being

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English[edit]

Etymology[edit]

Originated 1250–1300 from Middle English being; see be + -ing.

Pronunciation[edit]

Verb[edit]

being

  1. present participle of be

Noun[edit]

being (plural beings)

  1. A living creature.
  2. The state or fact of existence, consciousness, or life, or something in such a state.
    • Shakespeare
      Claudius, thou / Wast follower of his fortunes in his being.
  3. (philosophy) That which has actuality (materially or in concept).
  4. (philosophy) One's basic nature, or the qualities thereof; essence or personality.
  5. (obsolete) An abode; a cottage.
    (Can we find and add a quotation of Wright to this entry?)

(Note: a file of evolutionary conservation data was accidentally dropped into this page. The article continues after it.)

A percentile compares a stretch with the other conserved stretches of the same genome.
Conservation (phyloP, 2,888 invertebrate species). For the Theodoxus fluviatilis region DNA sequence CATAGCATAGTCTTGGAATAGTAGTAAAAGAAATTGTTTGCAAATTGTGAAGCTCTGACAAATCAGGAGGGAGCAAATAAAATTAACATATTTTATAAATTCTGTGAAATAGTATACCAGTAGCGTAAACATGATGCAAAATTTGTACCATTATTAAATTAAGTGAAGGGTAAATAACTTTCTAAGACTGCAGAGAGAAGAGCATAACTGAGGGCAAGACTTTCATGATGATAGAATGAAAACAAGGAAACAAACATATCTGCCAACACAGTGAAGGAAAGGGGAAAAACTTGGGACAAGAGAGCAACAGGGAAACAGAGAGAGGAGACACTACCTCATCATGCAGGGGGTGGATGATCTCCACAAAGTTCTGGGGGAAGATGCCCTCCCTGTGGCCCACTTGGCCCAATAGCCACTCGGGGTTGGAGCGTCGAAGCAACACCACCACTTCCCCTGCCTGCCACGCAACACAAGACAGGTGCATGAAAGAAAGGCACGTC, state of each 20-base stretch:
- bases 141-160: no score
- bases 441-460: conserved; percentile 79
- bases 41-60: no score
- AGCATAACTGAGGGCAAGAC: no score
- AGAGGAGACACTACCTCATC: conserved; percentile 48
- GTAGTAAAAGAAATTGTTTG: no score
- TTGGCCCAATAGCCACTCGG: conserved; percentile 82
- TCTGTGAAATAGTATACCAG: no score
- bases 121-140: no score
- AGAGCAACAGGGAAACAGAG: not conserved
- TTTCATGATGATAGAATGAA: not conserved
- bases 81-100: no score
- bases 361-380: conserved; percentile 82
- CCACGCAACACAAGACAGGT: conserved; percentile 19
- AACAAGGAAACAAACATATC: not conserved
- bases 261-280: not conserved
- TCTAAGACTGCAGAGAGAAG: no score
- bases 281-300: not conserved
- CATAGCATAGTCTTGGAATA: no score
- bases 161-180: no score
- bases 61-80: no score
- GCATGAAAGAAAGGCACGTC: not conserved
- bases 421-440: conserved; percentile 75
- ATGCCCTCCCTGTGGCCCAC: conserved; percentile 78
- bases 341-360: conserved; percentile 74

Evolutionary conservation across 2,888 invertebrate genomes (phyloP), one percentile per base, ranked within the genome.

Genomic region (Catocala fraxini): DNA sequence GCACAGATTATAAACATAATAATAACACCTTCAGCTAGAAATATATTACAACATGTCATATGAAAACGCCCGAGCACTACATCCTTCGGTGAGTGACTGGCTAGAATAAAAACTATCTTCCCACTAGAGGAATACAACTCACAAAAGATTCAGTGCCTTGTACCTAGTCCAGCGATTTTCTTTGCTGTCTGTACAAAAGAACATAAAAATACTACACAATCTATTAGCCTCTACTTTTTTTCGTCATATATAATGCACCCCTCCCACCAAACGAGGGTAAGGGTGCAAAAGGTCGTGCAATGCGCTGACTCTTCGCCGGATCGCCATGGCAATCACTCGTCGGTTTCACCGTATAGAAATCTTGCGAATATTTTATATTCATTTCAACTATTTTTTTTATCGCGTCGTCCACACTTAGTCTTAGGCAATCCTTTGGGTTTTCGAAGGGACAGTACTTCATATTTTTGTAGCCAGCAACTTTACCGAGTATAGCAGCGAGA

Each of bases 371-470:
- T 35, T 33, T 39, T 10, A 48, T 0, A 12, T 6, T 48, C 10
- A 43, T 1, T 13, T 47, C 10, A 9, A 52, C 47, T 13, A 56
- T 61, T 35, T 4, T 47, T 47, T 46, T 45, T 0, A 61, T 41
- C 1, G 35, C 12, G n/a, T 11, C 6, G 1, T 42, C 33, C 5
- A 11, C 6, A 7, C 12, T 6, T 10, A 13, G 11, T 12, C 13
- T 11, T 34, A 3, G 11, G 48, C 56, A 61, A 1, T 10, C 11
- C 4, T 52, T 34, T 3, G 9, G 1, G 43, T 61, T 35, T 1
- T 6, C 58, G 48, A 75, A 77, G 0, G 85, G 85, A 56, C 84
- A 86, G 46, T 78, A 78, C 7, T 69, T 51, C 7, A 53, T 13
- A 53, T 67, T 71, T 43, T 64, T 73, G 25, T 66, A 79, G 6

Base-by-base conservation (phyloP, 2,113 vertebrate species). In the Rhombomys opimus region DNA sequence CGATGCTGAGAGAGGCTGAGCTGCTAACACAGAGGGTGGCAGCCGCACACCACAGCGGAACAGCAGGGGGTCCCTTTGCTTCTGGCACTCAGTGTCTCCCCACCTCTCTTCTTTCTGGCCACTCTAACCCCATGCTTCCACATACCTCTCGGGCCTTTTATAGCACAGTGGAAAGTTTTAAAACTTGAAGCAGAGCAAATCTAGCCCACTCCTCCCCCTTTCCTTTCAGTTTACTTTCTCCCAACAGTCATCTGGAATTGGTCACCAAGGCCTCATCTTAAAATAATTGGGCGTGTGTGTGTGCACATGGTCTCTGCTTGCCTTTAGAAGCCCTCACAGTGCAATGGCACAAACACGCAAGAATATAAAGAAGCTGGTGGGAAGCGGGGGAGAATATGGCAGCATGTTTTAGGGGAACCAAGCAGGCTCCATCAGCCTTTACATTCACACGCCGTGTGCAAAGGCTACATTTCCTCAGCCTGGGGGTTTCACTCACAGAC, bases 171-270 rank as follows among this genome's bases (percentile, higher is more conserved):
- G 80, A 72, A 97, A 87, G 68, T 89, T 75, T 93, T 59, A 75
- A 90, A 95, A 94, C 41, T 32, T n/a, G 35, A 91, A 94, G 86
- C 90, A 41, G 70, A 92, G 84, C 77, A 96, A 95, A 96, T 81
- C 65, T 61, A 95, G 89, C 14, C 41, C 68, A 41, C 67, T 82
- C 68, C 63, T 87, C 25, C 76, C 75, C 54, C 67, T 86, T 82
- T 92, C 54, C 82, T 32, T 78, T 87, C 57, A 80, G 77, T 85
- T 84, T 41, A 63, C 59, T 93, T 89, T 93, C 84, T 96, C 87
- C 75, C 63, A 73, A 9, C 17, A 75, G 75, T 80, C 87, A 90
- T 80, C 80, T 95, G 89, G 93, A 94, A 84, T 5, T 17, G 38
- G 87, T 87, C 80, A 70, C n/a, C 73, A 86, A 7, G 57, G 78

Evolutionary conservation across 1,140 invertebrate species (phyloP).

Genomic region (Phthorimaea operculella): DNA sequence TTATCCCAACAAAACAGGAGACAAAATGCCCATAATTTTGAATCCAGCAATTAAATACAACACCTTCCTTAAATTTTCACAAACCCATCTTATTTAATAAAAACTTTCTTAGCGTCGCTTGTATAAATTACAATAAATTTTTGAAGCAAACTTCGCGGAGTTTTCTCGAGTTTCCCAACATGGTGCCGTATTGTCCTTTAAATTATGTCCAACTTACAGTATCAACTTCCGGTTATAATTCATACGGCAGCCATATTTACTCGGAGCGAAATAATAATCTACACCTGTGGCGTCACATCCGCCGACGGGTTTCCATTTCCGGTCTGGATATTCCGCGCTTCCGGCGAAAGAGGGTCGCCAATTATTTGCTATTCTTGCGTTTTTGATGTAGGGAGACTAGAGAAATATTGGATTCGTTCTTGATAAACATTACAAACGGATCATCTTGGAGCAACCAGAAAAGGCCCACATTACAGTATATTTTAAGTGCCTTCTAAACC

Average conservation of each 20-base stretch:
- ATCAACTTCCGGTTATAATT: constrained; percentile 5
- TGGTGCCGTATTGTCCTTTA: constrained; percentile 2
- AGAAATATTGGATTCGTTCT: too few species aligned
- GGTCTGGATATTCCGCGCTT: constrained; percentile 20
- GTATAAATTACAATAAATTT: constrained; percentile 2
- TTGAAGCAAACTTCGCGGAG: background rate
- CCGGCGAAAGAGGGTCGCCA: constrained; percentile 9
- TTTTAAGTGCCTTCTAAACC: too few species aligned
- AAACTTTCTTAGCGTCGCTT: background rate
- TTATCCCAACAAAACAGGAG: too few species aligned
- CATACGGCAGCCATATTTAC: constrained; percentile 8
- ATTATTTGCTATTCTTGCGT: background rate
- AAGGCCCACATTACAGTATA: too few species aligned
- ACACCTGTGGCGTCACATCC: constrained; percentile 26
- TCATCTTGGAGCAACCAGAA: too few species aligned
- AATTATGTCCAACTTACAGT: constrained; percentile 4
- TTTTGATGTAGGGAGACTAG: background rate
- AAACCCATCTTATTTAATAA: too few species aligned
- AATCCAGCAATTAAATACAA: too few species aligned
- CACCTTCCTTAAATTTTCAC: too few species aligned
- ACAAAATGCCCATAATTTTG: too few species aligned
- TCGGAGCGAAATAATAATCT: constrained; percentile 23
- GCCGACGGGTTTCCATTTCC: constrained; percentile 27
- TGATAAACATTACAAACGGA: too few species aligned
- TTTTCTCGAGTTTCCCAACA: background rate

• Steele
      It was a relief to dismiss them [Sir Roger's servants] into little beings within my manor.

Derived terms[edit]

Translations[edit]

Conjunction[edit]

being

  1. (obsolete) Given that; since.
    • 1621, Robert Burton, The Anatomy of Melancholy, Oxford: Printed by Iohn Lichfield and Iames Short, for Henry Cripps, OCLC 216894069:
      , New York Review Books 2001, p.280:
      ’Tis a hard matter therefore to confine them, being they are so various and many […].

Derived terms[edit]

References[edit]

  • being” in The American Heritage Dictionary of the English Language, Fourth Edition, Houghton Mifflin Company, 2000.
  • being”, in Dictionary.com Unabridged: Dictionary.com, LLC, 1995–.
  • "being" in the Kernerman English Multilingual Dictionary (Beta Version), K Dictionaries limited, 2000-2006.
  • "being" in WordNet 2.0, Princeton University, 2003.

See also[edit]

Statistics[edit]

Most common English words before 1923: make · def · might · #113: being · day · through · himself

Anagrams[edit]